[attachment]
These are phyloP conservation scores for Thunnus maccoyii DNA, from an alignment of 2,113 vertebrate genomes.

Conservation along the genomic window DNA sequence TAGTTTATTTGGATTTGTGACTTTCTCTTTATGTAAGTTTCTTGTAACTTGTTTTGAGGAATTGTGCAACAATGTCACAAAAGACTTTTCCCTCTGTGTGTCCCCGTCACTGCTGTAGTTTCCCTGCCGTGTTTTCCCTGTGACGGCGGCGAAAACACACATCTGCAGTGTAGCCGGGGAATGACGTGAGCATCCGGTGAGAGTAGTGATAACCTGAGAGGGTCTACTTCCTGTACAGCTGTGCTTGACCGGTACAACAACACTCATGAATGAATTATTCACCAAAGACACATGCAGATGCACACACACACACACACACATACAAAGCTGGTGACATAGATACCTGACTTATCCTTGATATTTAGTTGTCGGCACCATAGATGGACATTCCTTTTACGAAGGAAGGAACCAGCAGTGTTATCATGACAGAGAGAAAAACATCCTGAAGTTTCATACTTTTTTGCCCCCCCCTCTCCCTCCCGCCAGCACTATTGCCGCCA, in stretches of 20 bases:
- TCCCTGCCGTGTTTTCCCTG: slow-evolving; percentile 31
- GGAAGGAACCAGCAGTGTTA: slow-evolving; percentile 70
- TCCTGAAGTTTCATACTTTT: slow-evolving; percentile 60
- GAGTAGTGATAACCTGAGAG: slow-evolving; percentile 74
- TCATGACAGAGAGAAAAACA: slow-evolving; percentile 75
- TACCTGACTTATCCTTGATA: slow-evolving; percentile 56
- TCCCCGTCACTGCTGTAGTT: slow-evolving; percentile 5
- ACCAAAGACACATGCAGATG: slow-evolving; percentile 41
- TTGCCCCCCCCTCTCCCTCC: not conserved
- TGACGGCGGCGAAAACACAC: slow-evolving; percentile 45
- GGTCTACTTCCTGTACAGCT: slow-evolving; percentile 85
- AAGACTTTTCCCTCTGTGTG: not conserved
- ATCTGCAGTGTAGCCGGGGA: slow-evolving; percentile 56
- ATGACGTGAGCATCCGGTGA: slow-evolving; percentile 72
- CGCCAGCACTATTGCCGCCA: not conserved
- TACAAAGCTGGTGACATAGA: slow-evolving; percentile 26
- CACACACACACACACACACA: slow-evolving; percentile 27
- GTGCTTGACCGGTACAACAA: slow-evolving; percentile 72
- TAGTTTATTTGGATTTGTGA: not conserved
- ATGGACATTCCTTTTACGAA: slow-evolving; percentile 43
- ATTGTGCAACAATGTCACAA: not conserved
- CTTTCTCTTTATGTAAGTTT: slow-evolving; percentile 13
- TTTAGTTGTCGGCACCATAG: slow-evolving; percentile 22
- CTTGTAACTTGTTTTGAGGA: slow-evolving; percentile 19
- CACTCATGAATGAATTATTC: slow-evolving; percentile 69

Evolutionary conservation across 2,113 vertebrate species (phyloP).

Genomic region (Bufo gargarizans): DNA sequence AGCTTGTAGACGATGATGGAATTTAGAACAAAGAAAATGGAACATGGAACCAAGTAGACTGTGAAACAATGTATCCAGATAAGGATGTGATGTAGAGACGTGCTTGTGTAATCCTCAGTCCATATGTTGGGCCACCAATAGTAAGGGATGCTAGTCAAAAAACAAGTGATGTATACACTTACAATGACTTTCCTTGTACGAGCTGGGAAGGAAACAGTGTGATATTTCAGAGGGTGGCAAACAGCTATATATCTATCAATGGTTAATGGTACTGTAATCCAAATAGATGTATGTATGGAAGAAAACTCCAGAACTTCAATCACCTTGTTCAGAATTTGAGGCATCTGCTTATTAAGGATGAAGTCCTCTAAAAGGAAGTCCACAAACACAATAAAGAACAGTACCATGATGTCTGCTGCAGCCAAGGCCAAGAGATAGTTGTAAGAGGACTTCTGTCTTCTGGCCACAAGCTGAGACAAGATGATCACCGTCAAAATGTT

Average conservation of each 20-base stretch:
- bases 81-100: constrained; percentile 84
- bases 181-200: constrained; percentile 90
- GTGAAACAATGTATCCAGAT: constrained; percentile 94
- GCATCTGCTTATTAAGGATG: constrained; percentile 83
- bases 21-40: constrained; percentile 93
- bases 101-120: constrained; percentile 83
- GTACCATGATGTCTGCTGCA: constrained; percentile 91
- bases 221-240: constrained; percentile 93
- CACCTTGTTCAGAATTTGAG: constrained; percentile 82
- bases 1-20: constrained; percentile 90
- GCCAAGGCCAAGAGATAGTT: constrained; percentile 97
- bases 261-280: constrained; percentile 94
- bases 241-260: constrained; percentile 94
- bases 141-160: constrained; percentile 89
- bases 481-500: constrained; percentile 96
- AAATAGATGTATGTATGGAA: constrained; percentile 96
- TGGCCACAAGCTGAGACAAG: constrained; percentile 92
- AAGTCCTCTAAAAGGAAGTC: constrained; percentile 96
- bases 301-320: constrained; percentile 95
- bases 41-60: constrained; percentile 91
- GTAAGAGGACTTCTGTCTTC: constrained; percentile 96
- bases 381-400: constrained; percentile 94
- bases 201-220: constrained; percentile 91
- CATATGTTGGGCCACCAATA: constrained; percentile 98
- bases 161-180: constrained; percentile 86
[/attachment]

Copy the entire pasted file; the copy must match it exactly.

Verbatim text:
These are phyloP conservation scores for Thunnus maccoyii DNA, from an alignment of 2,113 vertebrate genomes.

Conservation along the genomic window DNA sequence TAGTTTATTTGGATTTGTGACTTTCTCTTTATGTAAGTTTCTTGTAACTTGTTTTGAGGAATTGTGCAACAATGTCACAAAAGACTTTTCCCTCTGTGTGTCCCCGTCACTGCTGTAGTTTCCCTGCCGTGTTTTCCCTGTGACGGCGGCGAAAACACACATCTGCAGTGTAGCCGGGGAATGACGTGAGCATCCGGTGAGAGTAGTGATAACCTGAGAGGGTCTACTTCCTGTACAGCTGTGCTTGACCGGTACAACAACACTCATGAATGAATTATTCACCAAAGACACATGCAGATGCACACACACACACACACACATACAAAGCTGGTGACATAGATACCTGACTTATCCTTGATATTTAGTTGTCGGCACCATAGATGGACATTCCTTTTACGAAGGAAGGAACCAGCAGTGTTATCATGACAGAGAGAAAAACATCCTGAAGTTTCATACTTTTTTGCCCCCCCCTCTCCCTCCCGCCAGCACTATTGCCGCCA, in stretches of 20 bases:
- TCCCTGCCGTGTTTTCCCTG: slow-evolving; percentile 31
- GGAAGGAACCAGCAGTGTTA: slow-evolving; percentile 70
- TCCTGAAGTTTCATACTTTT: slow-evolving; percentile 60
- GAGTAGTGATAACCTGAGAG: slow-evolving; percentile 74
- TCATGACAGAGAGAAAAACA: slow-evolving; percentile 75
- TACCTGACTTATCCTTGATA: slow-evolving; percentile 56
- TCCCCGTCACTGCTGTAGTT: slow-evolving; percentile 5
- ACCAAAGACACATGCAGATG: slow-evolving; percentile 41
- TTGCCCCCCCCTCTCCCTCC: not conserved
- TGACGGCGGCGAAAACACAC: slow-evolving; percentile 45
- GGTCTACTTCCTGTACAGCT: slow-evolving; percentile 85
- AAGACTTTTCCCTCTGTGTG: not conserved
- ATCTGCAGTGTAGCCGGGGA: slow-evolving; percentile 56
- ATGACGTGAGCATCCGGTGA: slow-evolving; percentile 72
- CGCCAGCACTATTGCCGCCA: not conserved
- TACAAAGCTGGTGACATAGA: slow-evolving; percentile 26
- CACACACACACACACACACA: slow-evolving; percentile 27
- GTGCTTGACCGGTACAACAA: slow-evolving; percentile 72
- TAGTTTATTTGGATTTGTGA: not conserved
- ATGGACATTCCTTTTACGAA: slow-evolving; percentile 43
- ATTGTGCAACAATGTCACAA: not conserved
- CTTTCTCTTTATGTAAGTTT: slow-evolving; percentile 13
- TTTAGTTGTCGGCACCATAG: slow-evolving; percentile 22
- CTTGTAACTTGTTTTGAGGA: slow-evolving; percentile 19
- CACTCATGAATGAATTATTC: slow-evolving; percentile 69

Evolutionary conservation across 2,113 vertebrate species (phyloP).

Genomic region (Bufo gargarizans): DNA sequence AGCTTGTAGACGATGATGGAATTTAGAACAAAGAAAATGGAACATGGAACCAAGTAGACTGTGAAACAATGTATCCAGATAAGGATGTGATGTAGAGACGTGCTTGTGTAATCCTCAGTCCATATGTTGGGCCACCAATAGTAAGGGATGCTAGTCAAAAAACAAGTGATGTATACACTTACAATGACTTTCCTTGTACGAGCTGGGAAGGAAACAGTGTGATATTTCAGAGGGTGGCAAACAGCTATATATCTATCAATGGTTAATGGTACTGTAATCCAAATAGATGTATGTATGGAAGAAAACTCCAGAACTTCAATCACCTTGTTCAGAATTTGAGGCATCTGCTTATTAAGGATGAAGTCCTCTAAAAGGAAGTCCACAAACACAATAAAGAACAGTACCATGATGTCTGCTGCAGCCAAGGCCAAGAGATAGTTGTAAGAGGACTTCTGTCTTCTGGCCACAAGCTGAGACAAGATGATCACCGTCAAAATGTT

Average conservation of each 20-base stretch:
- bases 81-100: constrained; percentile 84
- bases 181-200: constrained; percentile 90
- GTGAAACAATGTATCCAGAT: constrained; percentile 94
- GCATCTGCTTATTAAGGATG: constrained; percentile 83
- bases 21-40: constrained; percentile 93
- bases 101-120: constrained; percentile 83
- GTACCATGATGTCTGCTGCA: constrained; percentile 91
- bases 221-240: constrained; percentile 93
- CACCTTGTTCAGAATTTGAG: constrained; percentile 82
- bases 1-20: constrained; percentile 90
- GCCAAGGCCAAGAGATAGTT: constrained; percentile 97
- bases 261-280: constrained; percentile 94
- bases 241-260: constrained; percentile 94
- bases 141-160: constrained; percentile 89
- bases 481-500: constrained; percentile 96
- AAATAGATGTATGTATGGAA: constrained; percentile 96
- TGGCCACAAGCTGAGACAAG: constrained; percentile 92
- AAGTCCTCTAAAAGGAAGTC: constrained; percentile 96
- bases 301-320: constrained; percentile 95
- bases 41-60: constrained; percentile 91
- GTAAGAGGACTTCTGTCTTC: constrained; percentile 96
- bases 381-400: constrained; percentile 94
- bases 201-220: constrained; percentile 91
- CATATGTTGGGCCACCAATA: constrained; percentile 98
- bases 161-180: constrained; percentile 86